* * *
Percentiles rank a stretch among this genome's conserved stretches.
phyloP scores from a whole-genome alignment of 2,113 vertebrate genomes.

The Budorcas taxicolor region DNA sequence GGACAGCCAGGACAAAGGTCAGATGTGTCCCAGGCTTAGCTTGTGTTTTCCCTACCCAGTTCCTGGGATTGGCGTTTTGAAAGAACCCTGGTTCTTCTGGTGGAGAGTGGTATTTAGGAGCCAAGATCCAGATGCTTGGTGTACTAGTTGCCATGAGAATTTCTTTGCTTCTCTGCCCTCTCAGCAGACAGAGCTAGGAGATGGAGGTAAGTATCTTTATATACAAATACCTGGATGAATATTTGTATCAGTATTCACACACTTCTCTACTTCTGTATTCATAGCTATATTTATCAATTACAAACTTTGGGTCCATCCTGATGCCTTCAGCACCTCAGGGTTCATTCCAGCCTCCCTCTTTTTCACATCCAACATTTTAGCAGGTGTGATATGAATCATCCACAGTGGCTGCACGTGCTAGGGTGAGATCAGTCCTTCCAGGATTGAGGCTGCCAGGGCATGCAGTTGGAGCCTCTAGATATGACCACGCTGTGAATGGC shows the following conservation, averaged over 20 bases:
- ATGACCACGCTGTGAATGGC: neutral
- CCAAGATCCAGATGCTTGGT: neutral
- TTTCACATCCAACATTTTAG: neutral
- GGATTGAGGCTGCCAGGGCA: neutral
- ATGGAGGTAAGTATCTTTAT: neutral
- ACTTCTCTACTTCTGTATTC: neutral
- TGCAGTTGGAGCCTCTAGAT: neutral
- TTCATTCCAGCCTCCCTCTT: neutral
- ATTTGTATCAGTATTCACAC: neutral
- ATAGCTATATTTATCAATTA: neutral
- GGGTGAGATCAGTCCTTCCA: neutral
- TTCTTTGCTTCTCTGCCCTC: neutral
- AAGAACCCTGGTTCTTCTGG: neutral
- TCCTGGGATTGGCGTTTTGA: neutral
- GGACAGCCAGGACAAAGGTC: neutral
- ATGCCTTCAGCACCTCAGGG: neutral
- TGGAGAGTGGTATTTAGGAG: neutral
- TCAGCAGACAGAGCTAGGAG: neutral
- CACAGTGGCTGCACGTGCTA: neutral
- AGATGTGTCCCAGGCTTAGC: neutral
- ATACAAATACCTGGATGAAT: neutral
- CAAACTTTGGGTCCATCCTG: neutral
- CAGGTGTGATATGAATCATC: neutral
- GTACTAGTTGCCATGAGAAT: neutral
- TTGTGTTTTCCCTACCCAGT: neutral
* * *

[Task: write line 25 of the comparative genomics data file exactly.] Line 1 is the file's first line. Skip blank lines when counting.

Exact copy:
- CAAACTTTGGGTCCATCCTG: neutral